Published by EH.Net (October 2012)
Jonathan Harwood, Europe’s Green Revolution and Others Since: The Rise and Fall of Peasant-Friendly Plant Breeding. Routledge: London, 2012. pp. xviii + 269 pp. $140 (hardcover), ISBN: 978-0-415-59868-2.
Reviewed for EH.Net by Michael Lipton, Poverty Research Unit, University of Sussex.
This book has three arguments. First, despite good intentions and responsiveness to criticism, the ?green revolution? (GR), particularly public-sector plant breeding, has not been very peasant-friendly. Second, its peasant-friendliness depends substantially on the political organization and action of breeders and research institutes (private as well as public) and farmers (big as well as small).
The third argument, occupying well over half the book, is much the most interesting and original. It argues that the trajectory of farmer and breeder politics (and personalities) in South Germany, 1880-1939, helps us grasp what works and fails in seeking a peasant-friendly GR. More generally, the claim is that GR scholars and practitioners have neglected pre-GR history, therefore repeating past errors and not learning from past successes. Putting that right, it is suggested, can well make further spread of the GR (and its possible biotech-based successors) much more peasant-friendly.
This book should be read for its considerable merits on its own terms: those of qualitative political meso-history of plant breeding. There, indeed, analogies between plant breeding for South Germany in 1880-1939 and the ?developing world? in 1960-2012 are of striking interest. Will small farmers best achieve research useful for them by lobbying together with large farmers, and/or by sharing their institutions for plant breeding and other research ? or by striking out on their own, perhaps seeking urban allies? What is the best public response to large breeders (often also farmers) who ? as they privatize, develop and sell germplasm from publicly funded organizations ? pressure them to research those varieties and crops of interest to them alone? What is the right balance ? and relationship ? between public research for ?developed? farming regions and the generally smaller, more risk-prone yet also more risk-averse, and more diverse conditions of, for example, much of Bavaria or Northwest China? These and other issues, familiar from today’s controversies, are illuminated by Harwood’s German evidence.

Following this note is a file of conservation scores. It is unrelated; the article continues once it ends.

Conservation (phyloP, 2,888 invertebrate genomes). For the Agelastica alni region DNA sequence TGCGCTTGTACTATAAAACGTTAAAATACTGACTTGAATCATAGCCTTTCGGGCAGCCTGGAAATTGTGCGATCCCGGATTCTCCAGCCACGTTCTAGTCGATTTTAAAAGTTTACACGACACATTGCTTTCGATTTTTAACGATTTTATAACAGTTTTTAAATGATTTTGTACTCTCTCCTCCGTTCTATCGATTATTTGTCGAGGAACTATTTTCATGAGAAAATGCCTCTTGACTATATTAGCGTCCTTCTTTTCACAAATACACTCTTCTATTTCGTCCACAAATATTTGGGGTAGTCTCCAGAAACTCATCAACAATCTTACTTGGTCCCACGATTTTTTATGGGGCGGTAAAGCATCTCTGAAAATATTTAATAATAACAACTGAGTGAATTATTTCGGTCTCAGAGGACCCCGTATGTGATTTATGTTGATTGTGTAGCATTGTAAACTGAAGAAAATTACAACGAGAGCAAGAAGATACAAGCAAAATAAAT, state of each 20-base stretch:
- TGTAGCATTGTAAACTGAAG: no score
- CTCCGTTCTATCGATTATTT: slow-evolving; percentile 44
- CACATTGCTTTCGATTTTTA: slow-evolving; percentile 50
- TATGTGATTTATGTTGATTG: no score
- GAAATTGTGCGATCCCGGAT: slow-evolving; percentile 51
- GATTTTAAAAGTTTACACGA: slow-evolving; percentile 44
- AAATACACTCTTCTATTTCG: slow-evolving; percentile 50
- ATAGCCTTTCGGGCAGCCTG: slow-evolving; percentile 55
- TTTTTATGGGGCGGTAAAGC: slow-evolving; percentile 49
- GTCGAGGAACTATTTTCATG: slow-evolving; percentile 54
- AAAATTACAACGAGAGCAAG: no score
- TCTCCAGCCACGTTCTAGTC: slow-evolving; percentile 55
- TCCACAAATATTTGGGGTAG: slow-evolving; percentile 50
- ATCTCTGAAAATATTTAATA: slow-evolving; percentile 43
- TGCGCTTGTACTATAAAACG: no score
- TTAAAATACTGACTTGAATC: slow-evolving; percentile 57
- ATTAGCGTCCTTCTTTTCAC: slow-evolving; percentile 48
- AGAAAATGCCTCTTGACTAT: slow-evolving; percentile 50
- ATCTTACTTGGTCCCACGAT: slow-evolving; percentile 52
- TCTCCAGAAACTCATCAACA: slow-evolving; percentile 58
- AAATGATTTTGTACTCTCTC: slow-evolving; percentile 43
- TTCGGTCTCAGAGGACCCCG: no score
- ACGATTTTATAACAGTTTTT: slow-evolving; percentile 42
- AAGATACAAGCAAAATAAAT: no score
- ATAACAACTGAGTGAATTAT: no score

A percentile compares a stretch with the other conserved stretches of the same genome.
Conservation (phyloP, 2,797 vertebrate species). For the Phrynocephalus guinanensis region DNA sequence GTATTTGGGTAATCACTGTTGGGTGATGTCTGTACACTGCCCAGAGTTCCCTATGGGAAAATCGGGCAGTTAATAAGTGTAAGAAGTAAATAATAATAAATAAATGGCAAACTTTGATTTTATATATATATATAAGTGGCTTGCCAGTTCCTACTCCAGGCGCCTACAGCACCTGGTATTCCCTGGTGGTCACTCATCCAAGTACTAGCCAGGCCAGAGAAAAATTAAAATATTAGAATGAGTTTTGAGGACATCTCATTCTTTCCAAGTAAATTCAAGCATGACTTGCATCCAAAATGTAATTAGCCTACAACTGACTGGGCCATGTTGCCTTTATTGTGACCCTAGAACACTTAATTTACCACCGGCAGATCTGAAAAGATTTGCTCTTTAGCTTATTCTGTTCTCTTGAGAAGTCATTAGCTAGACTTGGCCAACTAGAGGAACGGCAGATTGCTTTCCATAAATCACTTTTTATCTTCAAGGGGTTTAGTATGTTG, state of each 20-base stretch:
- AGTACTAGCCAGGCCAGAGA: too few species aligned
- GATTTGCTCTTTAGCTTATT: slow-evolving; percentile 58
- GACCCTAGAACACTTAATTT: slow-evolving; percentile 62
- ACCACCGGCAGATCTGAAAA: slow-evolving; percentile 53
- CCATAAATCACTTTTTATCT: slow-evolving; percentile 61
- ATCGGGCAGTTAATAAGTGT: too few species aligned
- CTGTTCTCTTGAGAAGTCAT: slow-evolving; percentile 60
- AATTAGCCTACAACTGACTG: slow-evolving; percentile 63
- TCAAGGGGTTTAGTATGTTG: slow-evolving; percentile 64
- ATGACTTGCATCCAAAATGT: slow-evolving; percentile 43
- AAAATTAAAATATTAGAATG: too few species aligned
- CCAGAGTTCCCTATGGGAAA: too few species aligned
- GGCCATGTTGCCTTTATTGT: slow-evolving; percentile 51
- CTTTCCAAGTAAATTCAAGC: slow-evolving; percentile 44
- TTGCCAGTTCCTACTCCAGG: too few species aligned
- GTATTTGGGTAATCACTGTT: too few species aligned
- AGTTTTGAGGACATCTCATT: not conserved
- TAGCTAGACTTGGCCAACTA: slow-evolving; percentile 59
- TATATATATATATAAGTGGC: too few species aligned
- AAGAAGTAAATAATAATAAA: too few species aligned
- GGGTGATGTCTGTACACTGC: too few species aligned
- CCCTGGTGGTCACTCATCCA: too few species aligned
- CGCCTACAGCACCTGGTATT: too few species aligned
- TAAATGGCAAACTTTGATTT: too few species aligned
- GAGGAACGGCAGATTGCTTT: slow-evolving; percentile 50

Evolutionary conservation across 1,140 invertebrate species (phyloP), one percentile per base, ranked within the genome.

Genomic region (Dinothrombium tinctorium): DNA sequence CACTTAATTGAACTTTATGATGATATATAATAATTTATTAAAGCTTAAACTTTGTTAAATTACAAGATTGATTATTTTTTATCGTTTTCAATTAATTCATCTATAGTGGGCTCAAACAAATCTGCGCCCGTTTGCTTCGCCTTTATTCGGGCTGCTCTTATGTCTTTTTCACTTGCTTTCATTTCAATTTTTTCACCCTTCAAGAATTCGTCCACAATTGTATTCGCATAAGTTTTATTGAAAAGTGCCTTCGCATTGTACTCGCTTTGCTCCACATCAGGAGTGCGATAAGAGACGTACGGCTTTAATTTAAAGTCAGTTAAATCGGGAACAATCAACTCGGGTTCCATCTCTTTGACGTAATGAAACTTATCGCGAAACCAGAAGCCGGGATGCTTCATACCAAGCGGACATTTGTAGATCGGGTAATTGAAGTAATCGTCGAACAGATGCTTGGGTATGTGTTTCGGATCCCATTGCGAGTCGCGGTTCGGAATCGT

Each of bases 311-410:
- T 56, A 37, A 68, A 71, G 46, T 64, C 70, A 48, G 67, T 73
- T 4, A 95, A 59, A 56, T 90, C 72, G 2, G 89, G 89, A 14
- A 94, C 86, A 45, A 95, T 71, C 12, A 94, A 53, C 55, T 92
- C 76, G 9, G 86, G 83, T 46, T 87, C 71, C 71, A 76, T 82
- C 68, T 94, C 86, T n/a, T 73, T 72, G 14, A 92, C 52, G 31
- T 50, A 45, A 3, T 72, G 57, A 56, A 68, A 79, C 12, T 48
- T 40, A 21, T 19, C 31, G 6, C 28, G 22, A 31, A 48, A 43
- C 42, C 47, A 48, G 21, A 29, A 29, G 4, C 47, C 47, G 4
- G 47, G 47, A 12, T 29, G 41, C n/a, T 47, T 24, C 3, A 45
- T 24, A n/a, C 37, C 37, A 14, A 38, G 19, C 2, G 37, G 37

Yet qualitative political meso-history is a very limited approach. The qualitative needs the quantitative. In this table-free book, we have no estimates for area, production, employment, yield, or economic returns on peasant vis-a-vis large farms in Germany 1880-1939.? The meso can benefit from the micro (an account of the experience of selected farms or villages) and desperately needs the macro. How were the structures of farm and rural life, and hence plant breeding and innovation, affected by the racism associated with the Nazis?? The political needs the agricultural and the economic. There are no numbers for Germany (and few for the GR) showing the type and range of new varieties, their adoption rates (by area or farmers) on small or large farms, or the difference that adoption made to output, employment, income or welfare. There is very little on crucial agro-technical issues, such as what proportion of land in the South German states was under self-pollinating crops, with seeds re-usable without much yield loss (a point the author does consider much later, in respect of biotech varieties).